By Eugene E. Valdez
What CEO’s should do to stay competitive in today’s difficult economy is a popular topic among business consultants, bankers, equity fund operators coaches, advisors, business pundits etc. Based on my 30 years’ experience in commercial banking and business coaching here are my personal suggestions humbly submitted for your review.
To make them easy to remember my suggestions all start with the letter “C”.
Cash is not only “king” but the queen, bishop, knight, rook and pawn in the game of business. Train yourself to be a cash flow manipulator. Do anything you can, (as long as it is legal, moral & ethical) to accelerate the speed in which your cash comes into your business, (“receipts”). Consistently call to collect on slow accounts receivable, selectively offer small discounts to encourage prompt payment, modify your selling terms to require small deposits, (I know that is a tough sell.) Ask your bank if they have any ideas or cash management products on how to speed up the flow of cash into your business. There are several products today including, remote deposit capture and ACH.
Conversely, do anything you can to slow down the speed in which cash goes out of your business, (“disbursements”). Endeavor to negotiate extended terms with your vendors. See if it is possible to refinance any existing debt to lower the required monthly payments. Be creative in this area, it requires superior negotiation skills.
Your goal as a cash flow manipulator is to accelerate the speed up cash coming in and slow down the pace of your cash going out, simultaneously. Your success in this area will be evidenced by the monthly ending balance in your company’s checkbook. If the ending checkbook balance is a positive number you have enjoyed a positive cash flow for the month. If your ending number is zero your cash flow was break even and if your ending number was negative you experienced the dreaded “negative cash flow,” and perhaps bounced a few checks along the way.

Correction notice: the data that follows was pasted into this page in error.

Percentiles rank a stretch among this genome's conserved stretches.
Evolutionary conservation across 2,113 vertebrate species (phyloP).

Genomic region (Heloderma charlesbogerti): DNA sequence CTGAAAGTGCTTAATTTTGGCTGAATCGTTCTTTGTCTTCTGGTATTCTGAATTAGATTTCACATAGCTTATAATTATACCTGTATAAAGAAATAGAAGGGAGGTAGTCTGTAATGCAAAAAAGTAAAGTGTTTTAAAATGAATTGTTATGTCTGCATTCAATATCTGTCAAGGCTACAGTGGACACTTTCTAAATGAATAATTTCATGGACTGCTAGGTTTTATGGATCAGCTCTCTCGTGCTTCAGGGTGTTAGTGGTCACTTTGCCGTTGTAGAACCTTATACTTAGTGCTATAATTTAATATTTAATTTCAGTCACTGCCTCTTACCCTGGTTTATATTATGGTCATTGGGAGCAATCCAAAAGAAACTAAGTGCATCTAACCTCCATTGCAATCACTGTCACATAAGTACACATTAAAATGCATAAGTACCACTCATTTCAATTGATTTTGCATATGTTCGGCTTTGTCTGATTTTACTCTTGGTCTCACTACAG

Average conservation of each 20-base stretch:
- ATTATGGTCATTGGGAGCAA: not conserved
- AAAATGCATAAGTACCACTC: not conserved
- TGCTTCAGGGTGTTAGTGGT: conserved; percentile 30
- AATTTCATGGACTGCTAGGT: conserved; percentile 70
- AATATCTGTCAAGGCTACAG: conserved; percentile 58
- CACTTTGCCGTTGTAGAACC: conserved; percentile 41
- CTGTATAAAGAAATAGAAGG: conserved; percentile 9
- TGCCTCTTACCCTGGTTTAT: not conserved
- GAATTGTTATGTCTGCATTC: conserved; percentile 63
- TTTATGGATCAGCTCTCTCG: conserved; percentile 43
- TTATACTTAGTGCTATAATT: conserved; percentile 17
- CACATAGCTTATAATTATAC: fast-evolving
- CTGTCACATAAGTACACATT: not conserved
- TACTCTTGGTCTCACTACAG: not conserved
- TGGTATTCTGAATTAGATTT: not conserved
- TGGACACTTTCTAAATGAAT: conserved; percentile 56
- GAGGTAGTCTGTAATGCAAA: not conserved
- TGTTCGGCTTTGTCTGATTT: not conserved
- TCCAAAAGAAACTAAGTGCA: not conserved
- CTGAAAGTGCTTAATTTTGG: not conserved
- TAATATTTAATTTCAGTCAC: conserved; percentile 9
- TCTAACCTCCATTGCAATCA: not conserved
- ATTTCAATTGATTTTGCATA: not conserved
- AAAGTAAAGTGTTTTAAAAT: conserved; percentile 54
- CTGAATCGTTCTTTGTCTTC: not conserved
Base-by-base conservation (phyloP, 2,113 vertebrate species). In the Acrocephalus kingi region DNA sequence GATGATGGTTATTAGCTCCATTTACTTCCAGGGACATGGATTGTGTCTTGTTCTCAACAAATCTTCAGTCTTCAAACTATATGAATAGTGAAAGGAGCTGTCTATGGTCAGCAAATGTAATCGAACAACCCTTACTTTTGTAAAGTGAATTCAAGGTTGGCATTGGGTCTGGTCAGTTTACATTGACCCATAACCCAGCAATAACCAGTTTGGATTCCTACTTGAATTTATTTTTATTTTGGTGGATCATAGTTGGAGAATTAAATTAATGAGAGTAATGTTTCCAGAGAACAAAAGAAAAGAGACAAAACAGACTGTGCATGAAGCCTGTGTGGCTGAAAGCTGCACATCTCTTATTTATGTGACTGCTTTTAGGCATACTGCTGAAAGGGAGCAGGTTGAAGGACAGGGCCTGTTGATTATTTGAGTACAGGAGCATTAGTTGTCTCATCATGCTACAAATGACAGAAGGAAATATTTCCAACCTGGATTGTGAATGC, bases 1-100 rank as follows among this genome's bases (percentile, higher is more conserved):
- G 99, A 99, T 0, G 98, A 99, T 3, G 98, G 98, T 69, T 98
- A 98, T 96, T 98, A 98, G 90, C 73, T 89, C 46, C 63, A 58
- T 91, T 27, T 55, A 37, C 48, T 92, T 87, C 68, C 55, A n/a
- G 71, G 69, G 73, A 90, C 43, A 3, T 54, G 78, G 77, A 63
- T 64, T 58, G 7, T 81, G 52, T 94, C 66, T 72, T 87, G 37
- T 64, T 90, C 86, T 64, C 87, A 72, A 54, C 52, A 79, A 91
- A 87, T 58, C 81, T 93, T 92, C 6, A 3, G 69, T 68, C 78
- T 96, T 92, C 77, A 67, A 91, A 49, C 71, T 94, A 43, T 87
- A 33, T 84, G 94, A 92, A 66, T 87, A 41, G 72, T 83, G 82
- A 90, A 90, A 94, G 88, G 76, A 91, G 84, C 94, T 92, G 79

Treat your existing customers like gold. Smother them with personal service than exceeds their expectations not meets them, especially if they are a “quick pay”. Quick pay is defined as a customer that pays your invoices consistently with in your stated selling terms which is a rare phenomenon in today’s economy. I know it is a corny cliché but all of your customers are your competitor’s prospects. Don’t help your competitors out by taking any of your customers for granted.
Analyze every cost of your business operation and see if there is a way to reduce costs without jeopardizing your ability to deliver your product or service in a quality, speedy manner. Sometimes cost cutting can be painful especially if it involves reducing administrative salaries and benefits. Minor cost reductions spread out over a lot of areas can add up to major dollars.
If you have an existing credit line with a bank or any lender be thankful and strive to solidify that relationship with constant two way communications. If you do not have a credit line strive to obtain one even if you don’t think you need one. If you’re not sure that your business is credit worthy or you’re not sure what the process consists of seek counsel from your financial advisors. Having access to a credit line for emergency cash is very important as many times the timing of your expected cash receipts is delayed for some unforeseen reason as we all know.
CONTROL OF ATTITUDE
The mental and psychological strain of running a small business can sometimes be overwhelming. Strive to think positively despite the negative press concerning your industry, the economy or temporary declines in your revenue. Your positive thoughts will inspire you to take forceful, confident actions and create an aura of positive energy that your employees, vendors and customers will pick up on. The type of energy you emit attracts similar energy.
Eugene Valdez is a 40-year veteran of business/financial management and owner of The CEO Teachers, a business coaching and consulting firm based in Upland. He can be reached at email@example.com.